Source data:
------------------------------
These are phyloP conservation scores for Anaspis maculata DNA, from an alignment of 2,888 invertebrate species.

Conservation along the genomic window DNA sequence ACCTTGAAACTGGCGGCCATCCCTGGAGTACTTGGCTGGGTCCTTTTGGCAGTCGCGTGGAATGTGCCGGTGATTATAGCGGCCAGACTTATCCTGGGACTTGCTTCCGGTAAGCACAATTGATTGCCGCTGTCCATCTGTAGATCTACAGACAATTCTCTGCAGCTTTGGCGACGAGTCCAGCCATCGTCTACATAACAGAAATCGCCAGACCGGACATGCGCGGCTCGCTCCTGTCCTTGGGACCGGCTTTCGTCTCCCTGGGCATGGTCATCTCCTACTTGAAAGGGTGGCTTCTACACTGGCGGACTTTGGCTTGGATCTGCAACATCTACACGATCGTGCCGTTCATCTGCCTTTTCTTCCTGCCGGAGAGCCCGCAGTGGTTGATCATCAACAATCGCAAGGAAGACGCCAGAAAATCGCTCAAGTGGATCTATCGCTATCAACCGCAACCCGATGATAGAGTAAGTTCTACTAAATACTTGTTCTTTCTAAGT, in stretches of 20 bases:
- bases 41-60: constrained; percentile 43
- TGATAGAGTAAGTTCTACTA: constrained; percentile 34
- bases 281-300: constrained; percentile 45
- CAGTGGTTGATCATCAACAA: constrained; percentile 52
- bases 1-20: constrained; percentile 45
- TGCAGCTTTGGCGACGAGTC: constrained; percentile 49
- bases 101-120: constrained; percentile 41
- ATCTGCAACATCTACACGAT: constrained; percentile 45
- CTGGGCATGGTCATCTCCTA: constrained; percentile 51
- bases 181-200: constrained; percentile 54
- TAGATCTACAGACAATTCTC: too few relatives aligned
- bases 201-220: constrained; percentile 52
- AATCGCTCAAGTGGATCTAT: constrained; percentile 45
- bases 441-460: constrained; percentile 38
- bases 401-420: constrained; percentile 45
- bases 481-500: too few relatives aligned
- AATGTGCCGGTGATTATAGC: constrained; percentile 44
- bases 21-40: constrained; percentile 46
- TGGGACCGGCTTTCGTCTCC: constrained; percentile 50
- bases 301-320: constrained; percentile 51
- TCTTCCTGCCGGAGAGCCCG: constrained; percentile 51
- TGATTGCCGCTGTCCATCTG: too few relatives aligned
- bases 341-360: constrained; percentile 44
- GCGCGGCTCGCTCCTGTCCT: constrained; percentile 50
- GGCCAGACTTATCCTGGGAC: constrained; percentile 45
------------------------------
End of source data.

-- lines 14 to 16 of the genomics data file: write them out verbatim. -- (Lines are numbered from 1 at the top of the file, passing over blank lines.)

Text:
- bases 201-220: constrained; percentile 52
- AATCGCTCAAGTGGATCTAT: constrained; percentile 45
- bases 441-460: constrained; percentile 38